Thinking about moving to Anchorage?
You’ve made a bold decision. Alaska certainly isn’t for everyone. The long, dark, cold winters are humbling, and while summers are pleasant and full of sun, they rarely crack 80 degrees. And then there’s the isolation: with over half of Alaska’s population residing in Anchorage’s metro area, there aren’t many other cities to visit, and even Juneau and Fairbanks are far away. And the lower 48: they’re a world — and a long flight — away.
But those very things that dissuade most people from moving to Alaska are what make it appealing to those who live there. To Anchoragites, isolation is freedom, peace, and quiet. It’s access to incredible nature, hiking and hunting and fishing unparalleled elsewhere in the world. And while even most Anchoragites will admit that the winters are tough, the climate also makes it great for winter sports, and the mild winters with their long hours of sunlight make up for it all. Many of those who do choose to live here wouldn’t ever consider moving anywhere else.
And Anchorage is growing. Between 2010 and 2016, more than 6,366 people have moved to Anchorage, an increase of 2.2%. It doesn’t hurt that the government will actually pay you to live in Alaska. Thanks to the Alaska Permanent Fund, each resident of Alaska receives a portion of the taxes paid by oil companies — in 2016, that was $1,022.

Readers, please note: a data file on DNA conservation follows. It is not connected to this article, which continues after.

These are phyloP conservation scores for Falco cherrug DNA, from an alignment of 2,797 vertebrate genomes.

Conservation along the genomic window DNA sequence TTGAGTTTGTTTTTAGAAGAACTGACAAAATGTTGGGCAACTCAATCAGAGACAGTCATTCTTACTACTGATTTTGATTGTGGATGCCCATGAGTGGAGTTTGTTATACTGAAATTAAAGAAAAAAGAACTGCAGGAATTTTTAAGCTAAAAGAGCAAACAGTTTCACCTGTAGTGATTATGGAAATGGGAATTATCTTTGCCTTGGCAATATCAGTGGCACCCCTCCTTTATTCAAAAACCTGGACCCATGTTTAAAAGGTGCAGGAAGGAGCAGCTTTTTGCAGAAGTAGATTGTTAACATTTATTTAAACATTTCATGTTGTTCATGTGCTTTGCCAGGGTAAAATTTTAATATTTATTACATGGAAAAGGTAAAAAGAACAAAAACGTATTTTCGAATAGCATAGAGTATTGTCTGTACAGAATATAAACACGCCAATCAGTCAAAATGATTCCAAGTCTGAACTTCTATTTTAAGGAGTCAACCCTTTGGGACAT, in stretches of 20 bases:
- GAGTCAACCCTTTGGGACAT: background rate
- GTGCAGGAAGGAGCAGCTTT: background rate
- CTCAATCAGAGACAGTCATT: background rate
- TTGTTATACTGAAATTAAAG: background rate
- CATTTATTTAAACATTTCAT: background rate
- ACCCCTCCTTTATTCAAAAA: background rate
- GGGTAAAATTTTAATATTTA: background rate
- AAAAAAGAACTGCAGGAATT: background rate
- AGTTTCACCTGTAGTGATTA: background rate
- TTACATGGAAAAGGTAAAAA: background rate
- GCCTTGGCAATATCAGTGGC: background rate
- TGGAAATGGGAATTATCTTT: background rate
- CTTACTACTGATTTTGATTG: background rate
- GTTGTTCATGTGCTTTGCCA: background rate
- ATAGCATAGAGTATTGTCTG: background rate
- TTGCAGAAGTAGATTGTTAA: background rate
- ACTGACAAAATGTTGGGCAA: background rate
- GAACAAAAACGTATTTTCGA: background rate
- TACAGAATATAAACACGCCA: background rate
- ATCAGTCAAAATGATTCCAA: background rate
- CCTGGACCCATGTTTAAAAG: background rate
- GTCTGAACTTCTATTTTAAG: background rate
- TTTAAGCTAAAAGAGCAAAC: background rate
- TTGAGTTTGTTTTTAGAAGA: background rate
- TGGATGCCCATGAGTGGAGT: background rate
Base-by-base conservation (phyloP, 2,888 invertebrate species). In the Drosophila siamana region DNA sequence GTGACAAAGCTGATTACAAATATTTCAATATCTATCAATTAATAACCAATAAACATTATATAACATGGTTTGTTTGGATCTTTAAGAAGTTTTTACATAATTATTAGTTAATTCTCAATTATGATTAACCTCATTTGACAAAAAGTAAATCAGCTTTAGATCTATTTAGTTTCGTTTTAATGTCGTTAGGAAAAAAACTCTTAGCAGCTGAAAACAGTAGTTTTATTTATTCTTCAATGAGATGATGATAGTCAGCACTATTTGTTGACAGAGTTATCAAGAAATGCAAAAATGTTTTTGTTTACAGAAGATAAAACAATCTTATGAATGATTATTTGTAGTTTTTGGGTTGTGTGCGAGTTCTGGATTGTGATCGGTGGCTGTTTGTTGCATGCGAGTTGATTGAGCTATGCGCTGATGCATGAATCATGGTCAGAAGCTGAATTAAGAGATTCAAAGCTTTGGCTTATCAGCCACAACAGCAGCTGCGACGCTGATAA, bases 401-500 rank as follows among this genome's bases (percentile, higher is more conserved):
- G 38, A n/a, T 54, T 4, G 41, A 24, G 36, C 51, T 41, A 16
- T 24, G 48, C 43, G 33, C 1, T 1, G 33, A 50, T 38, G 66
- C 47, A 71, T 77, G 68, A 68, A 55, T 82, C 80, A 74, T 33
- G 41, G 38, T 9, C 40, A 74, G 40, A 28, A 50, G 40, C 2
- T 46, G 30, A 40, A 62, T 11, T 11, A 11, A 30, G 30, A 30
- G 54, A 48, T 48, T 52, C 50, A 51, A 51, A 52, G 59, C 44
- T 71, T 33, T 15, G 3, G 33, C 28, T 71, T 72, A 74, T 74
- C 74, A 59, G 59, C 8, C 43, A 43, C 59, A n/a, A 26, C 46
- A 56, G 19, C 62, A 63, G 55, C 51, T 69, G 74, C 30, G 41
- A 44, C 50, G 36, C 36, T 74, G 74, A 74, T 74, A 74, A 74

Anchorage is home to 298,192 Anchoragites. With an area of 1,704.7 square miles, Anchorage has a population density of 175 persons per square mile, which makes it less dense than many other cities of comparable size.
The Anchorage, AK Metropolitan Statistical Area boasts a population of 402,557 people, of which Anchorage proper’s population makes up 74%.
Anchorage’s isolation comes at a cost: housing is pricey. The median home value in Anchorage is $294,900, 47% above the US median value, according to Zillow. The median price per square foot in Anchorage is $191. Over the past 5 years, home values in Anchorage have increased by 2%.
Renters in Anchorage will also have a hard time finding affordable housing. The median rent in Anchorage is $1,883 per month, which is 32% higher than the US median. Over the past year, rental rates in Anchorage have decreased by 3.5%.
Anchorage’s economy has been a bit sluggish over the past few years. The Anchorage metro area’s GDP remained a steady $29 billion between 2010 and 2015. The metro area has a per capita GDP of $71,731. According to the US Census Bureau, the median household income in Anchorage, AK is $76,917, 33% higher than the national median. Anchorage’s unemployment rate is 6.5%.